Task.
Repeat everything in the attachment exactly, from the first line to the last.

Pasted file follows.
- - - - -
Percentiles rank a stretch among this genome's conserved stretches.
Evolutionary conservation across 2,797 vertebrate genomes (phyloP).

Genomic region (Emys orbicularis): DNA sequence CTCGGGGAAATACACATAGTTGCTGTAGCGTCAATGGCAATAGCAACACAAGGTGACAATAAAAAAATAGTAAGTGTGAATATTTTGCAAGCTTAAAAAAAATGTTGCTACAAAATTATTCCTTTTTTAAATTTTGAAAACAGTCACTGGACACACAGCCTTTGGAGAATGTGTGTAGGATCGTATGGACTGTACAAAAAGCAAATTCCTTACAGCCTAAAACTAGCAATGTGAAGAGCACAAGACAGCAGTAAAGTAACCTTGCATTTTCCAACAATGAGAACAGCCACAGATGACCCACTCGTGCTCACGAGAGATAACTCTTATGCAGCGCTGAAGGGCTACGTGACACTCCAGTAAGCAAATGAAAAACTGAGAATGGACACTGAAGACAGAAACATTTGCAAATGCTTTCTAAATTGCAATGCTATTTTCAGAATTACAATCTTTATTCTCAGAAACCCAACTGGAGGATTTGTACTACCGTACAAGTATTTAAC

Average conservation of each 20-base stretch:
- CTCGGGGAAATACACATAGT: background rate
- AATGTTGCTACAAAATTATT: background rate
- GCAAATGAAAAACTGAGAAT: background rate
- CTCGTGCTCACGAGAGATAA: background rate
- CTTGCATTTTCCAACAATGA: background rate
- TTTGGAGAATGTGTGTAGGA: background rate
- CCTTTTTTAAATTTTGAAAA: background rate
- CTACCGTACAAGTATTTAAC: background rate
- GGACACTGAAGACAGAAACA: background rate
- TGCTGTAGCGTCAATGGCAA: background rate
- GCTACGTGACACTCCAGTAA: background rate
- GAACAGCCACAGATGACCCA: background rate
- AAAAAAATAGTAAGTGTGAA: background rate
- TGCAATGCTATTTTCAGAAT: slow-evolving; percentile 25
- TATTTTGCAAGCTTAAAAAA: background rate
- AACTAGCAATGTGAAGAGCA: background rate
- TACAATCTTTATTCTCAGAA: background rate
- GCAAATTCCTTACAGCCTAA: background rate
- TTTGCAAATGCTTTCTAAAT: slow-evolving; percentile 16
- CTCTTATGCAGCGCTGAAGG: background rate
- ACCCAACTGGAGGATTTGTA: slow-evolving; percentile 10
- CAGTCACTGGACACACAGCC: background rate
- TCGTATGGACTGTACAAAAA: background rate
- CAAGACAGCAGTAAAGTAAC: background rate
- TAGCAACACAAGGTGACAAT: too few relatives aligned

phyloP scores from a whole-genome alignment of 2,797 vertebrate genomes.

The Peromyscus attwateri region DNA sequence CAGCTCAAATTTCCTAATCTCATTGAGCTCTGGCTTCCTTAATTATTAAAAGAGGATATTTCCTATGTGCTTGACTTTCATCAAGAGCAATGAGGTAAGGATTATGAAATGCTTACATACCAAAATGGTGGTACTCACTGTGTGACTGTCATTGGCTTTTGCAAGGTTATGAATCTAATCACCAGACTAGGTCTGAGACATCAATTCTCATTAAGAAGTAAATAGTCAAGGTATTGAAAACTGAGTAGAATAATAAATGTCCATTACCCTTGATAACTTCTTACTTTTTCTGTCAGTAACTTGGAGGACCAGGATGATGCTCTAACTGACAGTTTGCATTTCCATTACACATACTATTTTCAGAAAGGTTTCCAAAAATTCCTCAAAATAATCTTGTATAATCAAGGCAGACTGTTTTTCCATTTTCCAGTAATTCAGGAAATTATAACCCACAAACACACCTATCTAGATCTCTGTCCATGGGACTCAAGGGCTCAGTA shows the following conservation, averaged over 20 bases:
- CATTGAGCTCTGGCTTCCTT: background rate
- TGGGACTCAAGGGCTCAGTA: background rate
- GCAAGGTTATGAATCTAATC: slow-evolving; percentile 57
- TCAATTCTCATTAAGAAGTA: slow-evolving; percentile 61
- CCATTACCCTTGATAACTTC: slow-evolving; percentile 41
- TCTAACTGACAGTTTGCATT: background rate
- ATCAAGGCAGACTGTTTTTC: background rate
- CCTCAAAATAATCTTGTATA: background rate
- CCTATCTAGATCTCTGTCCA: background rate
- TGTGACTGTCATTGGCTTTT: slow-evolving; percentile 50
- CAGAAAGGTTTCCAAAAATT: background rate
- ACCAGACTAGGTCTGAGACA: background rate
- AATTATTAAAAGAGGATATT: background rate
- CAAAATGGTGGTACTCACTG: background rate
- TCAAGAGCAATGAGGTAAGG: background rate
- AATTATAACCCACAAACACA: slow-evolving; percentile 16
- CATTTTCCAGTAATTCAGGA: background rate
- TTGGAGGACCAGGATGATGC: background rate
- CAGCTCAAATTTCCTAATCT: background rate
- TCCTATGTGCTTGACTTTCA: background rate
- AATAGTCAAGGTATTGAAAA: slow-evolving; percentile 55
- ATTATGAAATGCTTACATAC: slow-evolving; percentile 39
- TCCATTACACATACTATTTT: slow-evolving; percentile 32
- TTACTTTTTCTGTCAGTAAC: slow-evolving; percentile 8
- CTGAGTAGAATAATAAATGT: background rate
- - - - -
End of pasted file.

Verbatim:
Percentiles rank a stretch among this genome's conserved stretches.
Evolutionary conservation across 2,797 vertebrate genomes (phyloP).

Genomic region (Emys orbicularis): DNA sequence CTCGGGGAAATACACATAGTTGCTGTAGCGTCAATGGCAATAGCAACACAAGGTGACAATAAAAAAATAGTAAGTGTGAATATTTTGCAAGCTTAAAAAAAATGTTGCTACAAAATTATTCCTTTTTTAAATTTTGAAAACAGTCACTGGACACACAGCCTTTGGAGAATGTGTGTAGGATCGTATGGACTGTACAAAAAGCAAATTCCTTACAGCCTAAAACTAGCAATGTGAAGAGCACAAGACAGCAGTAAAGTAACCTTGCATTTTCCAACAATGAGAACAGCCACAGATGACCCACTCGTGCTCACGAGAGATAACTCTTATGCAGCGCTGAAGGGCTACGTGACACTCCAGTAAGCAAATGAAAAACTGAGAATGGACACTGAAGACAGAAACATTTGCAAATGCTTTCTAAATTGCAATGCTATTTTCAGAATTACAATCTTTATTCTCAGAAACCCAACTGGAGGATTTGTACTACCGTACAAGTATTTAAC

Average conservation of each 20-base stretch:
- CTCGGGGAAATACACATAGT: background rate
- AATGTTGCTACAAAATTATT: background rate
- GCAAATGAAAAACTGAGAAT: background rate
- CTCGTGCTCACGAGAGATAA: background rate
- CTTGCATTTTCCAACAATGA: background rate
- TTTGGAGAATGTGTGTAGGA: background rate
- CCTTTTTTAAATTTTGAAAA: background rate
- CTACCGTACAAGTATTTAAC: background rate
- GGACACTGAAGACAGAAACA: background rate
- TGCTGTAGCGTCAATGGCAA: background rate
- GCTACGTGACACTCCAGTAA: background rate
- GAACAGCCACAGATGACCCA: background rate
- AAAAAAATAGTAAGTGTGAA: background rate
- TGCAATGCTATTTTCAGAAT: slow-evolving; percentile 25
- TATTTTGCAAGCTTAAAAAA: background rate
- AACTAGCAATGTGAAGAGCA: background rate
- TACAATCTTTATTCTCAGAA: background rate
- GCAAATTCCTTACAGCCTAA: background rate
- TTTGCAAATGCTTTCTAAAT: slow-evolving; percentile 16
- CTCTTATGCAGCGCTGAAGG: background rate
- ACCCAACTGGAGGATTTGTA: slow-evolving; percentile 10
- CAGTCACTGGACACACAGCC: background rate
- TCGTATGGACTGTACAAAAA: background rate
- CAAGACAGCAGTAAAGTAAC: background rate
- TAGCAACACAAGGTGACAAT: too few relatives aligned

phyloP scores from a whole-genome alignment of 2,797 vertebrate genomes.

The Peromyscus attwateri region DNA sequence CAGCTCAAATTTCCTAATCTCATTGAGCTCTGGCTTCCTTAATTATTAAAAGAGGATATTTCCTATGTGCTTGACTTTCATCAAGAGCAATGAGGTAAGGATTATGAAATGCTTACATACCAAAATGGTGGTACTCACTGTGTGACTGTCATTGGCTTTTGCAAGGTTATGAATCTAATCACCAGACTAGGTCTGAGACATCAATTCTCATTAAGAAGTAAATAGTCAAGGTATTGAAAACTGAGTAGAATAATAAATGTCCATTACCCTTGATAACTTCTTACTTTTTCTGTCAGTAACTTGGAGGACCAGGATGATGCTCTAACTGACAGTTTGCATTTCCATTACACATACTATTTTCAGAAAGGTTTCCAAAAATTCCTCAAAATAATCTTGTATAATCAAGGCAGACTGTTTTTCCATTTTCCAGTAATTCAGGAAATTATAACCCACAAACACACCTATCTAGATCTCTGTCCATGGGACTCAAGGGCTCAGTA shows the following conservation, averaged over 20 bases:
- CATTGAGCTCTGGCTTCCTT: background rate
- TGGGACTCAAGGGCTCAGTA: background rate
- GCAAGGTTATGAATCTAATC: slow-evolving; percentile 57
- TCAATTCTCATTAAGAAGTA: slow-evolving; percentile 61
- CCATTACCCTTGATAACTTC: slow-evolving; percentile 41
- TCTAACTGACAGTTTGCATT: background rate
- ATCAAGGCAGACTGTTTTTC: background rate
- CCTCAAAATAATCTTGTATA: background rate
- CCTATCTAGATCTCTGTCCA: background rate
- TGTGACTGTCATTGGCTTTT: slow-evolving; percentile 50
- CAGAAAGGTTTCCAAAAATT: background rate
- ACCAGACTAGGTCTGAGACA: background rate
- AATTATTAAAAGAGGATATT: background rate
- CAAAATGGTGGTACTCACTG: background rate
- TCAAGAGCAATGAGGTAAGG: background rate
- AATTATAACCCACAAACACA: slow-evolving; percentile 16
- CATTTTCCAGTAATTCAGGA: background rate
- TTGGAGGACCAGGATGATGC: background rate
- CAGCTCAAATTTCCTAATCT: background rate
- TCCTATGTGCTTGACTTTCA: background rate
- AATAGTCAAGGTATTGAAAA: slow-evolving; percentile 55
- ATTATGAAATGCTTACATAC: slow-evolving; percentile 39
- TCCATTACACATACTATTTT: slow-evolving; percentile 32
- TTACTTTTTCTGTCAGTAAC: slow-evolving; percentile 8
- CTGAGTAGAATAATAAATGT: background rate